Chapman Law Review


Leaving children unattended in vehicles is one of the leading causes of vehicle deaths not associated with a crash. Intended deaths that are purposefully caused via this phenomenon are quite rare. Rather, such fatalities are typically a result of a caregiver either forgetting a child in a vehicle or making a conscious decision to leave the child unattended without realizing the dangers attendant to that decision. Either way, the resultant harm sparks moral outrage in the media and the community. This, in turn, can prompt prosecution of caregivers under circumstances in which their actions may not align with the elements of the crimes with which they are charged.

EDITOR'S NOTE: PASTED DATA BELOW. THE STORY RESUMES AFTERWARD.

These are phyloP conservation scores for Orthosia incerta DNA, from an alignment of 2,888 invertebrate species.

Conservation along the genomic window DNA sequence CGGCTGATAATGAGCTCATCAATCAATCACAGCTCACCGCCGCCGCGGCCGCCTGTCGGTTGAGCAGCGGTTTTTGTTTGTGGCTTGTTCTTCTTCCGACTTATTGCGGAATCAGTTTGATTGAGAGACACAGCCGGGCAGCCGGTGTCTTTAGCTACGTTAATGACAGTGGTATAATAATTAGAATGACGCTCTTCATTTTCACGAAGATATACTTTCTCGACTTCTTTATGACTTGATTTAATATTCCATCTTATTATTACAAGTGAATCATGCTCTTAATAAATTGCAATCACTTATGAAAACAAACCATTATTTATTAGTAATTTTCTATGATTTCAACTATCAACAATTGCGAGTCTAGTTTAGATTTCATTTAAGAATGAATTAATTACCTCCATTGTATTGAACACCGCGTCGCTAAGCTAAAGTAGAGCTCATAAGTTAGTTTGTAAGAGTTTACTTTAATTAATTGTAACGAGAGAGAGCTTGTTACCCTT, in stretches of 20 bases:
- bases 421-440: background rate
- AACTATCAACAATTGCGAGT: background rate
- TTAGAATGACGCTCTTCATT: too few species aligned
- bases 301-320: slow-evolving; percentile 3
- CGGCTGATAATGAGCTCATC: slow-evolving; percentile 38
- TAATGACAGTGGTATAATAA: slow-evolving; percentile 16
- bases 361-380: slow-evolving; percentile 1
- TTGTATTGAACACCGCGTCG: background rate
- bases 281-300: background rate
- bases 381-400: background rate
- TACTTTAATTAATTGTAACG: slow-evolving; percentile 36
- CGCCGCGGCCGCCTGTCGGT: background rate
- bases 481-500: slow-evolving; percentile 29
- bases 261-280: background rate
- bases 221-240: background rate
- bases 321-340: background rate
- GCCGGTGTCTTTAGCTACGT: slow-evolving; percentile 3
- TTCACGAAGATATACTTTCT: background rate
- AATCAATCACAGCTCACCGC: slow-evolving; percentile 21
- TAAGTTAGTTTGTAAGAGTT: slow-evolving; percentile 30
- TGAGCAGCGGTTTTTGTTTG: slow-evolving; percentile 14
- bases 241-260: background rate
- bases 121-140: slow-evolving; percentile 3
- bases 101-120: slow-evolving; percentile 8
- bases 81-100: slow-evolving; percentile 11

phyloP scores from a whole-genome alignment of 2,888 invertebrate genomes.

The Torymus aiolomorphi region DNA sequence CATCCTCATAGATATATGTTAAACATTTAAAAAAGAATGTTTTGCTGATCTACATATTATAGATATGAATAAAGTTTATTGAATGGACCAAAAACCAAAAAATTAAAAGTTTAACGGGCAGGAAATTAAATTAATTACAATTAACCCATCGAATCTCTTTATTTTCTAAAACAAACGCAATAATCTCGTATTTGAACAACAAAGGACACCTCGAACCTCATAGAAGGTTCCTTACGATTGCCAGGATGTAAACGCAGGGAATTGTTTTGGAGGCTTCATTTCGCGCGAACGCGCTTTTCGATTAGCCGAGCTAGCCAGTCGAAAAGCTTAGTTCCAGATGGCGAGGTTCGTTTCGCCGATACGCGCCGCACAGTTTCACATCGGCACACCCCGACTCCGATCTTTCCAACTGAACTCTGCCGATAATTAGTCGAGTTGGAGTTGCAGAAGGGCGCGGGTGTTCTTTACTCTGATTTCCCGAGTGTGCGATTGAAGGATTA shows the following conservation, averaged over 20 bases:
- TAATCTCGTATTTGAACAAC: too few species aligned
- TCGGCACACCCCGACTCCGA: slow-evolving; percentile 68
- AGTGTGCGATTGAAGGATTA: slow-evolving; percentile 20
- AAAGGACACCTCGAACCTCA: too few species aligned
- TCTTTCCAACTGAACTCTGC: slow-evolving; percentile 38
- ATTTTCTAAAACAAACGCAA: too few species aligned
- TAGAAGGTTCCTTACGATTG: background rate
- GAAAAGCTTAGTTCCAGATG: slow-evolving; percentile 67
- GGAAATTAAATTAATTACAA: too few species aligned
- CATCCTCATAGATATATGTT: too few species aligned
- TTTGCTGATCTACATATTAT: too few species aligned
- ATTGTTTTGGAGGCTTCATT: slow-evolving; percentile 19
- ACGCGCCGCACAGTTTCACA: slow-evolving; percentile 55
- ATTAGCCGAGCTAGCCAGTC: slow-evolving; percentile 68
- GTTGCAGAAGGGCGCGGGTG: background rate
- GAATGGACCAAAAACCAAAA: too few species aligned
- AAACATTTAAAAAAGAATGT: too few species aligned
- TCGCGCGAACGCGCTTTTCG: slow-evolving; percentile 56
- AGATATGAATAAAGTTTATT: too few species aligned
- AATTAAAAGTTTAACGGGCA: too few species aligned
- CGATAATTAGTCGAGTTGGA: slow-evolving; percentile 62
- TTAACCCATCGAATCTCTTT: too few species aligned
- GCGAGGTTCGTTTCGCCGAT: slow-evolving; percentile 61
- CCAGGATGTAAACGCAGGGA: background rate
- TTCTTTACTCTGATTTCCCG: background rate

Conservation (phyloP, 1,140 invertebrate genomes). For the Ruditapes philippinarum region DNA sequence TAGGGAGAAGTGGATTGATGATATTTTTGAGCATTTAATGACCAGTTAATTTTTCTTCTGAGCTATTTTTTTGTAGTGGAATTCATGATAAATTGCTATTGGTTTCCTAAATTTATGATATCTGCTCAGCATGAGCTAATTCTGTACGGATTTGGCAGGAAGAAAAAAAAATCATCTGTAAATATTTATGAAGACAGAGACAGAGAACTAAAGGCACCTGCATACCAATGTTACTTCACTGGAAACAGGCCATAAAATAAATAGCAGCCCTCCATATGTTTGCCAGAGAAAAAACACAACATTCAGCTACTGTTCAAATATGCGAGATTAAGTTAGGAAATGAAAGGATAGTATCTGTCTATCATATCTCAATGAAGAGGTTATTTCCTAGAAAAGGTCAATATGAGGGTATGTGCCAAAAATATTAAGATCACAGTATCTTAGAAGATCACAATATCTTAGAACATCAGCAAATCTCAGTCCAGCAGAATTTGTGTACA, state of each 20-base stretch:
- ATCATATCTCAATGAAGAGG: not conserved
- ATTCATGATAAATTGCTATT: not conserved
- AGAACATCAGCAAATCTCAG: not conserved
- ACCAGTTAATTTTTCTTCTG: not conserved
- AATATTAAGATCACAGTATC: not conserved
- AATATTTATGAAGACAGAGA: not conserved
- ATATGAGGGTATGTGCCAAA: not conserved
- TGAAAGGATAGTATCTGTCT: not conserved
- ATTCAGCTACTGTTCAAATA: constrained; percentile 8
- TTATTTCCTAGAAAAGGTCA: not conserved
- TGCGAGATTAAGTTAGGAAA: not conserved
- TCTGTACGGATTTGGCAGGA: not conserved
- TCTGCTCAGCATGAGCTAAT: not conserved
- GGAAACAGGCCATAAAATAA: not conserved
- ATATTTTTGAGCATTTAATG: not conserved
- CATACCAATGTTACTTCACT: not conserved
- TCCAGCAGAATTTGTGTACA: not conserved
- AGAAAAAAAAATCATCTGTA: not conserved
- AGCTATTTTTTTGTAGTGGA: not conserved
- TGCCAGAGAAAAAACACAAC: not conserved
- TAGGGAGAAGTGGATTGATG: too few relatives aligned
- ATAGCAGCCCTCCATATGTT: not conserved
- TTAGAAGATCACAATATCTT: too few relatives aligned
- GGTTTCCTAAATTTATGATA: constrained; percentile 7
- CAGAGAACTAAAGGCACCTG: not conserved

This Article synthesizes the extant literature on the phenomenon of children left unattended in vehicles (“CLUV”) by examining the dangers associated with the behavior and both the prevalence and conditions under which the phenomenon occurs. The Article then analyzes the laws that some state legislatures enacted to curb the CLUV phenomenon, focusing on criminal legal responses. By conducting an original, mixed-method content analysis of cases from across the United States, the Article presents a typology of how courts adjudicate CLUV cases that include both pediatric hyperthermia fatalities and those in which children survived CLUV incidents. Qualitative analysis reveal three overarching themes in CLUV cases, including those that involve disputes regarding the sufficiency of the evidence (often focusing on mens rea), questions of statutory construction, and challenges to the collateral consequences of convictions. Quantitative analyses demonstrate that across these three themes, the prosecution prevails in CLUV cases by a ratio of more than two to one. This appears to be due, in part, to the fact that in roughly one out of every five cases, the caregiver’s actions were attendant to either being under the influence of alcohol or other drugs at the time of the CLUV incident or participating in other criminal behaviors. Nonetheless, the cases in the research sample had a 32.6% reversal rate for sufficiency of the evidence claims— a rate quadruple that of the national reversal rate for all other crimes challenged on appeal on such grounds. This finding, in turn, suggests that prosecutors should rethink their approaches to CLUV cases. Additionally, legislatures could take steps to clarify the elements of CLUV-related offenses. Toward that end, the Article offers a suggested statute that would address the questions raised in the cases analyzed in this research. Finally, the Article concludes by offering and alternative ways to address children being harmed while unattended in vehicles using both formal and informal social controls.



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